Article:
Forests are essential to our lives, from the air we breathe to the wood we use. More than half of the world’s land-based species live in forests, and over 1 billion people live in and around forests, relying on them for food, shelter, and livelihoods. Forests are the second largest carbon sinks after the oceans. However, forests are disappearing at an alarming rate.
According to the report, between 2013 and 2019, the world lost 77 million hectares of tropical forests in Latin America, Southeast Asia, and Africa, with commercial agriculture accounting for 60 percent (46.1 million hectares). According to the report, at least 69 percent of this “agro-conversion” (forest clearing for agricultural purposes) was done in violation of national laws and regulations.
According to the report, illegal clearing for commodities such as beef, soybeans, and palm oil has resulted in the destruction of at least 31.7 million hectares of the world’s rainforests over the last seven years.
Deforestation in Latin America and the Caribbean accounts for 44 percent of the global loss of tropical forests, with most of the conversion to agricultural land being carried out illegally, concludes a study by the non-profit organization Forest Trends.
The report’s lead co-author, ecologist Arthur Blundell, stated: “We don’t need to clear any more forests to grow food. People must understand the role of commercial agriculture in causing illegal deforestation, as well as the importance of tropical forests.”
Based on data from 23 countries, the study estimates that deforestation in Latin America and the Caribbean accounts for 44 percent of all forest loss in the tropics, with commercial agriculture accounting for 77 percent of this loss.
In Asia, forest losses accounted for 31% of total losses, with agribusiness accounting for 76%. Although Africa’s tropical forest loss accounted for 25% of the global total, commercial agriculture accounted for only 10% of illegal deforestation, with subsistence agriculture being the primary driver. However, many countries fail to report data on illegal deforestation, and reliable country data is scarce, according to the researchers.
Eraldo Matricardi, associate professor of geography at the University of Brasilia (UnB), who did not participate in the study, stated: “Unfortunately, the forest is not yet regarded as a viable resource, thus the interest in deforesting to make it productive. Agribusiness, on the other hand, has economic viability and high financial incentives.”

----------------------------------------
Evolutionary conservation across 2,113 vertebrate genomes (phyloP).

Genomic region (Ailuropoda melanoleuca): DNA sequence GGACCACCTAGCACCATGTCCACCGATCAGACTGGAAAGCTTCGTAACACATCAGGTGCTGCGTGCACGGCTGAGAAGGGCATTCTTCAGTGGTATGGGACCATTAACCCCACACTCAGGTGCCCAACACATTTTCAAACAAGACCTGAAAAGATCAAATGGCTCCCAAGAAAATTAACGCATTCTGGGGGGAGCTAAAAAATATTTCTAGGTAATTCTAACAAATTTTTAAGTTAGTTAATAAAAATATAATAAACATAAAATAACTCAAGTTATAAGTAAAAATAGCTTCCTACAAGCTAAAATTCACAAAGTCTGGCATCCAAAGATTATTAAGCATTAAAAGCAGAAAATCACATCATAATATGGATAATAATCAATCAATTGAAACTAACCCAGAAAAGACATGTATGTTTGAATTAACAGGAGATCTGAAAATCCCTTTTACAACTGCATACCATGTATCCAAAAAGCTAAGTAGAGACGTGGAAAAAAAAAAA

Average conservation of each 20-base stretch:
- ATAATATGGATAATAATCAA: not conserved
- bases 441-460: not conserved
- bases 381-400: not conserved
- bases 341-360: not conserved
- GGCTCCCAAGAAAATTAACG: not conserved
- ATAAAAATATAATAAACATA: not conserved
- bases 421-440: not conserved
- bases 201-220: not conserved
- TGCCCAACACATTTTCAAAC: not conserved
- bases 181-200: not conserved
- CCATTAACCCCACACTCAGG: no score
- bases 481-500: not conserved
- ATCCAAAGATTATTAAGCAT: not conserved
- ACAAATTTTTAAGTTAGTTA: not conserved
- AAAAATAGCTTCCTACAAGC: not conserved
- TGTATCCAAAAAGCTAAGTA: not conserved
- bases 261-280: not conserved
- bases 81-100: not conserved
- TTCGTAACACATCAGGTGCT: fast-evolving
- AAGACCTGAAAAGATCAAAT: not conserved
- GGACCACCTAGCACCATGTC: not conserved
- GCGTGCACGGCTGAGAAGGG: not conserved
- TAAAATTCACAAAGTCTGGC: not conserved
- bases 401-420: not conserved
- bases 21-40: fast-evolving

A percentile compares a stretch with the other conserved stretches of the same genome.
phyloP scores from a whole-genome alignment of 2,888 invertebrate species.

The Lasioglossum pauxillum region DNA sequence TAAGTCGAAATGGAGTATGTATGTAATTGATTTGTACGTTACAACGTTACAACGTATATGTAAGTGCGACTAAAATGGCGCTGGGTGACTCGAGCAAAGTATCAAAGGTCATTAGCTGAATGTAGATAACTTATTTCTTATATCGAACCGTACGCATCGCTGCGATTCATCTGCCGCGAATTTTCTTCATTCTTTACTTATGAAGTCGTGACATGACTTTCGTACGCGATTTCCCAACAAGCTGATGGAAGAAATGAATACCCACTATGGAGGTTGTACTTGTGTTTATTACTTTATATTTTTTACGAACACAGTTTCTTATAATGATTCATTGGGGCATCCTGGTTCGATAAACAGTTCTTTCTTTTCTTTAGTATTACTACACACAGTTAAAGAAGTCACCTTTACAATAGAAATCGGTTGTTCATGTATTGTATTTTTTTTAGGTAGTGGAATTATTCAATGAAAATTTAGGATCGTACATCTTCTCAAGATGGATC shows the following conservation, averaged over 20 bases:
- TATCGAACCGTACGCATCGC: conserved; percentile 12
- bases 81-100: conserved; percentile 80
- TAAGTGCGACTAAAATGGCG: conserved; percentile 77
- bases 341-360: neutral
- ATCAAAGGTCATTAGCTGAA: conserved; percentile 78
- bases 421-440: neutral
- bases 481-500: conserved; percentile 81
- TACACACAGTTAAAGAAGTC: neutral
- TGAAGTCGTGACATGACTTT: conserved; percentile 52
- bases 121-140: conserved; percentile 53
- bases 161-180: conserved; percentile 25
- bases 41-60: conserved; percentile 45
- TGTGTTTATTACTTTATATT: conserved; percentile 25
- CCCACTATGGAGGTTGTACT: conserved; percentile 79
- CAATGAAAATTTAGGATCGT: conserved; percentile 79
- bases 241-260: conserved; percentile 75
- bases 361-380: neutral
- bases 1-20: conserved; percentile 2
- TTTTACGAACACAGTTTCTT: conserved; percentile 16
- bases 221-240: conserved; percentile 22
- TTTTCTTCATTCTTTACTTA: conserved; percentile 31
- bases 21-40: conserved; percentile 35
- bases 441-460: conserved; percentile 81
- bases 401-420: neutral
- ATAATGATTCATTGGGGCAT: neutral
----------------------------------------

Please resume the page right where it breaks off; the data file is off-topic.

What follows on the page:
For social and economic reasons, researchers acknowledge that some deforestation is required for both commercial and subsistence agriculture. However, Matricardi, a land-use expert, explains that while legal deforestation adheres to set limits and technical criteria, “illegal deforestation lacks criteria.”
The extent of illegal deforestation varied greatly across regions. In Latin America, 88 percent of agro-conversion occurred in violation of national laws and regulations, while 66 percent occurred in Africa and 41 percent occurred in Asia.
According to the report, an estimated 81 percent of clearing for Indonesia’s palm oil—the country’s main export commodity—is illegal. According to the report, in Brazil, where the major agricultural commodities responsible for deforestation are beef and soy, pasture for cattle grazing accounted for 74% of forest loss, while soy accounted for 20%.
Other commodities cited as leading causes of illegal deforestation include cocoa, rubber, coffee, and maize, in addition to soy, palm oil, and cattle products (beef and leather). Researchers emphasize the importance of consumer responsibility in the United States, China, and the European Union, which are the primary importers of these commodities.
“Agricultural commodity producers must strengthen their laws to prevent illegal deforestation, but consumers worldwide must also play a role,” Blundell said. “They must ensure that the products they purchase are not associated with forest loss. If you buy something from Brazil, for example, there is a lot of evidence that it may have come from deforestation.”
Climate change and corruption
However, the authors point out that illegality is often associated with corrupt government systems, particularly in Brazil and Indonesia. According to the report, illegality in Brazil includes “impunity for deforestation in legal reserves and areas of permanent preservation, amnesty for land seizures, and the accelerated dismantling of environmental protections since Jair Bolsonaro took power.”
When it comes to the role of a forest clearing in climate change, the report finds that emissions from illegal agro-conversion account for more than 2.7 gigatonnes of CO2 per year, which is more than India’s emissions from fossil fuels in 2018.
“We cannot address climate change unless we address illegal deforestation, and we cannot address illegal deforestation without addressing commercial food,” concluded Blundell.